Further, given the climate emergency we have entered, which is amplified by the current bushfire crisis, there is a strong need and a matched local desire in our Shire for more community-led engagement around protection and management of shared assets. To unlock this potential for greater voluntary participation across the Shire, we need to see bespoke laws that seek to mainstream rather than prohibit this potential.
To find out more, to view community submissions, to receive updates, and add your name to the open letter, go to: www.hepburncommunity.org
Repair Cafes- next dates & sustainability award
Daylesford: Sunday January 19th, 1-4pm, @ Victoria Park Pavillion
Castlemaine: Sunday February 16th, 10am-1pm, @Castlemaine Town Hall
Bendigo: Saturday 18th January, 11am to 3pm, @ The Old Church on the Hill
Woodend: Sunday February 2nd, 10am -1pm @ Neighbourhood House
Ballarat: Saturday February 29th, 1pm to 4pm @ Ballarat Tech School, 136 Albert Street
Daylesford wins sustainability prize for New Year’s Eve float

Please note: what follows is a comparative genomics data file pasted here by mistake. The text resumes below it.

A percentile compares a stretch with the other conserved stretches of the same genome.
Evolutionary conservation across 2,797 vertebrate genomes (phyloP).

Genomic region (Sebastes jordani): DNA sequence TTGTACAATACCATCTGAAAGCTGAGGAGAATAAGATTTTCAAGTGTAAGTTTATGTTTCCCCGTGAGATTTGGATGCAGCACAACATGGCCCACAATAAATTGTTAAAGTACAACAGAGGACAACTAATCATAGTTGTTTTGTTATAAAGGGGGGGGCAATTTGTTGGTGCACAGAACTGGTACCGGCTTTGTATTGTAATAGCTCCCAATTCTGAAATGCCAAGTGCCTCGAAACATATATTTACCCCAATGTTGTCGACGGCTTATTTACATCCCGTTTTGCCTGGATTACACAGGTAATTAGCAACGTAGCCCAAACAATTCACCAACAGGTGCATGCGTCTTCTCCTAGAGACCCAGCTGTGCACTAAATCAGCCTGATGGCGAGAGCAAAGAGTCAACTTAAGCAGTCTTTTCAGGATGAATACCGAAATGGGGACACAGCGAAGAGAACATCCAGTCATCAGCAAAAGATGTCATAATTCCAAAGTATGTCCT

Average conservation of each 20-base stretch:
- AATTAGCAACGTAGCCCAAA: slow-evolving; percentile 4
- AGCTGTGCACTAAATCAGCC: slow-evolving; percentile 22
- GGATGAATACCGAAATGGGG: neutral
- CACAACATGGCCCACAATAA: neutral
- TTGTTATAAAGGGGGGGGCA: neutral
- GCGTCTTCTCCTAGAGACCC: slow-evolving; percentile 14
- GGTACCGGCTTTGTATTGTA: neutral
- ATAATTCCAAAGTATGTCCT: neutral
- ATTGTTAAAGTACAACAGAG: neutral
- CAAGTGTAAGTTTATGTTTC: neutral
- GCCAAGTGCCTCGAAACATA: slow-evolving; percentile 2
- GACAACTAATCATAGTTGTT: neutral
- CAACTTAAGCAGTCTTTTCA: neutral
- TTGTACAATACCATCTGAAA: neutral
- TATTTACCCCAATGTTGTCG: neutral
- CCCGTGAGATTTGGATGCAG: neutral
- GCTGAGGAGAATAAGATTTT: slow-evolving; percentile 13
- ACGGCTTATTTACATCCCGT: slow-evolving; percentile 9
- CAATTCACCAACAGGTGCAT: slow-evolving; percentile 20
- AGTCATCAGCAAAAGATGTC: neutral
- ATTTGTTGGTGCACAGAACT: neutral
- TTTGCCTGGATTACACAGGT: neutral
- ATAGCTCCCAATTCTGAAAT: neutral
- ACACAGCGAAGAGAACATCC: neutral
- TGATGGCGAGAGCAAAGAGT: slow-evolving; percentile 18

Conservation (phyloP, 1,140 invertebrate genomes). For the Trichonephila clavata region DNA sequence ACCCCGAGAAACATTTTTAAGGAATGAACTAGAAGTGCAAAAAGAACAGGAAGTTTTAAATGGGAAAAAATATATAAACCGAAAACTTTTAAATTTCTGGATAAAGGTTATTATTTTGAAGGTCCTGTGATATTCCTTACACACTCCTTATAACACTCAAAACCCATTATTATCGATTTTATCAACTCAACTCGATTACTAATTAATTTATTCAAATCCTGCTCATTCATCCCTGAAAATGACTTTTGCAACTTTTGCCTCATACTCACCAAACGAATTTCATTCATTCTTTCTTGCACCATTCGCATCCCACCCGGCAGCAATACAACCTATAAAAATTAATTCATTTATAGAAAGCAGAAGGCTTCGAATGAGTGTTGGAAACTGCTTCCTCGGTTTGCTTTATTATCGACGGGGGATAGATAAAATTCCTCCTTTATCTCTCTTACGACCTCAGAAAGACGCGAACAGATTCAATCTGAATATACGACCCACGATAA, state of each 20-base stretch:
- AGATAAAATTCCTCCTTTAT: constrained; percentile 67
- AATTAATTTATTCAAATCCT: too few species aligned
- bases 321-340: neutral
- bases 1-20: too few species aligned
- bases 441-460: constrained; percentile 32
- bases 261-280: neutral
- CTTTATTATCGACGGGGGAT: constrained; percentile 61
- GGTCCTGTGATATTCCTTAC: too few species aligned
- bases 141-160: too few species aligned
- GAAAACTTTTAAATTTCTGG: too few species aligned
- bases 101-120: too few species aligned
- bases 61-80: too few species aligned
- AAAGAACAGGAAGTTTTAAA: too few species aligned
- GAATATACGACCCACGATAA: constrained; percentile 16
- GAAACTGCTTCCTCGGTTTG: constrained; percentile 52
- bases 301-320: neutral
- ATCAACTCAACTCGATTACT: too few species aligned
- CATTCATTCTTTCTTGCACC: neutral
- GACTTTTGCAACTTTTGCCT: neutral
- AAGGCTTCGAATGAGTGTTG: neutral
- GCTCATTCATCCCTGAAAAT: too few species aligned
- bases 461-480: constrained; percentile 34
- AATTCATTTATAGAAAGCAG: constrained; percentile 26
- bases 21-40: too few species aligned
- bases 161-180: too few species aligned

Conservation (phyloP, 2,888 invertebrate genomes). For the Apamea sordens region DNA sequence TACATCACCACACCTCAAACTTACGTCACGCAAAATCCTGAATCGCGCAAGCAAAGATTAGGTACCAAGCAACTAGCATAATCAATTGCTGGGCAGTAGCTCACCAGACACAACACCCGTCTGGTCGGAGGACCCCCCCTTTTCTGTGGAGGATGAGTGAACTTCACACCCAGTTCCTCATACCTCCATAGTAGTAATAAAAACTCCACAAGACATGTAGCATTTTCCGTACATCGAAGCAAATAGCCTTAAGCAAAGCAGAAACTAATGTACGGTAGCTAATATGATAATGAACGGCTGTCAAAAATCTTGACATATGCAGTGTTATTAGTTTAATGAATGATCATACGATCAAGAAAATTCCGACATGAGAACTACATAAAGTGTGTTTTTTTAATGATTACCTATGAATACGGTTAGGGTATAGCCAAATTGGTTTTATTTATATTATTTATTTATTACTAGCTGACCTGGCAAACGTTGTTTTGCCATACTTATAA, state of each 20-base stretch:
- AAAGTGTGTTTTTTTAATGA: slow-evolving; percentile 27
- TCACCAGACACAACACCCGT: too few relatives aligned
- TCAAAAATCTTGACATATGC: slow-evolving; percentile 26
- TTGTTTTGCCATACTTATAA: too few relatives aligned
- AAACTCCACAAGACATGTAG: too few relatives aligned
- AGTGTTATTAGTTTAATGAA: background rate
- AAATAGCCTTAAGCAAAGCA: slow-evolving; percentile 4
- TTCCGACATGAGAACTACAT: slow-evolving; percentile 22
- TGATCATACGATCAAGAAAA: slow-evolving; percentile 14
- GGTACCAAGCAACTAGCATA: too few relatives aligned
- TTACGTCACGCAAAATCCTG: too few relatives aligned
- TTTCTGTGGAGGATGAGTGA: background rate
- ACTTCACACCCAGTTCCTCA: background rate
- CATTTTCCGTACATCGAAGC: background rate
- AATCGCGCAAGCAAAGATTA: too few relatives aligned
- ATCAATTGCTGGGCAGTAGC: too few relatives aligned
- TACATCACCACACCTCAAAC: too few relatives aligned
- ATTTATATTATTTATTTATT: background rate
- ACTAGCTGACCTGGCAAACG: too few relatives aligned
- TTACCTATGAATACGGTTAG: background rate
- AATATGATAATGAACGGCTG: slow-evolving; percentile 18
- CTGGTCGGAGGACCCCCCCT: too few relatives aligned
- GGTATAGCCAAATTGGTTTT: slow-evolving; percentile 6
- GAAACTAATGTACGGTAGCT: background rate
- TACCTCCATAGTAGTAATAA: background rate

Daylesford’s Repair Café fixers and supporters gathered on the last day of the decade to be part of the traditional New Year’s Eve parade, joined by Hepburn Relocalisation Network and Daylesford Community Gardeners. The theme for the ‘float’ was repair and repurpose, recycling and upcycling. From young babies to those in their 80’s, and led by seven-year old Woody on his bike, the float walked two circuits of Vincent street, cheered along by the crowd. Wearing screw drivers and assorted tools, and dressed in costumes of recycled materials, the repairers chanted- ‘Can we fix it? YES WE CAN!’, inspired by the children’s TV show ‘Bob the Builder’, while parade watchers joined in.
The Repair and Repurpose float won Hepburn Wind’s Sustainability Prize – contributing $100 to the ongoing work of Daylesford’s Repair Café.
The float proudly showed that the Repair Café has saved 1 tonne from landfill during its first year of operation.